When I first started traveling with my dogs, I was repeatedly surprised and perplexed by places labeled “pet friendly”.
Frequently, I was disappointed.
It turns out that there is a big difference between let and allow – between pets allowed vs pet friendly.
UPDATED: originally published June 2013
Pets Allowed vs Pet Friendly
So what is the difference between pets allowed and pet friendly?
Although “pets allowed” and “pet friendly” are similar terms, they can have slightly different meanings.
Pets allowed typically means that an establishment, such as a hotel or rental property, allows animals to be brought in and kept on the premises.
This may come with certain restrictions, such as only allowing certain types or sizes of pets, or requiring that pets be kept in certain areas of the property.
There also may be a hefty pet fee that is cost prohibitive for most.
I call this the f-you pet fee because the hotel is saying pets are allowed but the super high fee is kind of their way of saying “but we don’t really want your pet to stay here.”
Pet friendly is a step further and typically means that an establishment not only allows pets, but also welcomes them and provides amenities or services that are specifically designed to accommodate them.
This might include things like dog beds, bowls, or even dog treats.
A pet friendly hotel may also have a designated area for pet relief and may have staff trained to handle pet related situations.
In other words, “pets allowed” means that you can bring your pet with you, while “pet friendly” means that not only you can bring your pet but also the establishment is equipped to handle and cater to your pet’s needs.
One experience feels more like “pet tolerant” and one is welcoming and enjoyable.
All Pets Might Not Be Allowed
Here is another area where you could likely feel duped or cheated.
Pet friendly very often only means dog friendly.
Working in the pet space, I know many people who like to travel with cats, hamsters, snakes, birds, etc.
It’s significantly less common to find a hotel that allows cats, let alone “non-traditional” pets.
Be sure to read the fine print if you plan to book a hotel or vacation rental with anything more than a dog.
There are hotels out there with very accommodating pet policies.
For example, the Ashore Hotel in Seaside, Or lists there hotel policy as. “if it fits through the door, it can stay.”
They told me they had a mini pig stay once.
What Pet Friendly Means to Me
Now that I have a lot of experience traveling with my dogs, I like to call it like it is and use different terms to differentiate what pet friendly really means at a particular establishment.
Different terms I use are:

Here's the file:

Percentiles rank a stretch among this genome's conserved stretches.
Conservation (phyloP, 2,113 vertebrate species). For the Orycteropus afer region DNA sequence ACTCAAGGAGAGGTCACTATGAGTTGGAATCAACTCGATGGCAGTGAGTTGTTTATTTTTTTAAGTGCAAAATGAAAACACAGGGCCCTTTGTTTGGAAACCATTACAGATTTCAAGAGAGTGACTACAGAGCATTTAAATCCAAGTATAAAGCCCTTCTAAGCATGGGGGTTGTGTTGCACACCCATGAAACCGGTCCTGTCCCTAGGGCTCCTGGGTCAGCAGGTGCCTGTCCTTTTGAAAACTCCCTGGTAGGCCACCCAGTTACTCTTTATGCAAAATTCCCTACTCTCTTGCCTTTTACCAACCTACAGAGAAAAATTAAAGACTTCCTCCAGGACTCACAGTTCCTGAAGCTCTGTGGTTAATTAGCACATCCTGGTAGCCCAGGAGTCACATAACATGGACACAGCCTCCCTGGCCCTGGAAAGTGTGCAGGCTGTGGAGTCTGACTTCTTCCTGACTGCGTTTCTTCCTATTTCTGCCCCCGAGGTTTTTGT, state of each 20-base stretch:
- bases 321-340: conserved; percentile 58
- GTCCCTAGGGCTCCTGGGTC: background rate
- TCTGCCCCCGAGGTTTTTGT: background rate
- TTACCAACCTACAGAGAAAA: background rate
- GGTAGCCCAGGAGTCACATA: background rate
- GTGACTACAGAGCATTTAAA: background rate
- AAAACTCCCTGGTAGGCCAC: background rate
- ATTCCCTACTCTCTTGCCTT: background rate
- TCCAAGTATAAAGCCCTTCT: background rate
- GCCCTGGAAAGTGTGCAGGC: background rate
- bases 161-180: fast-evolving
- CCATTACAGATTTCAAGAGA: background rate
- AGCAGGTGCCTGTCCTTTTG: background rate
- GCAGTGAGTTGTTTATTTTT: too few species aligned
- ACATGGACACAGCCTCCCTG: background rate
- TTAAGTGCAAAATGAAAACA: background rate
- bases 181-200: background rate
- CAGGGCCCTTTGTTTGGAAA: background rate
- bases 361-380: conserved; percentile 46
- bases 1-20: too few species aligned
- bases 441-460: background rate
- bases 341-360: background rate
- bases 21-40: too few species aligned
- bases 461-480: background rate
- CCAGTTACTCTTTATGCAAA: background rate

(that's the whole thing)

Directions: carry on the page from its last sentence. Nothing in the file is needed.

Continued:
- Dog allowed – the place only allows dogs
- Pets allowed – cats, and maybe even a different type of pet, are allowed
- Dog friendly – dogs are welcome and the establishment goes above and beyond to welcome your dog.
- Pet Friendly – cats, and maybe even a different type of pet, are welcome and the establishment makes an extra effort to welcome them.
I, by far, prefer to stay and patronize truly pet friendly establishments because I like to support the ability of all pet types to travel with their owners.
But, simply dog friendly will do for my needs.
When a place is truly dog friendly, they love their dog guests and often provide special amenities for them.
These things can include:
- Allowing dogs to stay in guest rooms at no additional cost
- Allowing well-behaved (quiet) dogs to stay in your room unattended
- Recognizing that your dog is part of the family and providing special sheets or blankets for furniture so they can sleep and sit with you
- Providing a designated pet relief area
- Offering pet-related items such as food and water bowls and a doggie menu
- Providing, or instructing you how to access, services such as dog walkers and groomers
Sadly, the establishments that even one of the items above is few and far between.
Pet friendly more often that not simply means dogs allowed.
The establishment may not allow other types of pets and may simply tolerate your dog (vs welcoming them with open arms).
The size of the pet fee at hotels and vacation rentals doesn’t always reflect the amount of accommodations, and luxuries, provided to your pet.
Sometimes I suspect that a high fee is intended to deter pet owners from staying.
Regardless, even if you hear a place is pet friendly from a trusted source, you may want to call ahead to confirm yourself.
The truth is that some of these people get their information just like you and I would – from the internet or word or mouth.
In an ideal world, they would verify this information before passing it on but that happens less often than you think.
Hotel policies do not change often and rapidly but restaurant policies certainly do.
Some restaurants might let dogs onto their patio for a while but discontinue the practice if they get a complaints from patrons or the health department.
One manager on shift may allow dogs but another may not.
The two most important things to remember when traveling and attending events with your pet is to be as prepared as you can and always be prepared to change your plans if needed.
If you’re planning an upcoming trip with your dog, you might want to check out my articles Best Websites for Planning a Dog Friendly Vacation and this travel essentials printable checklist.
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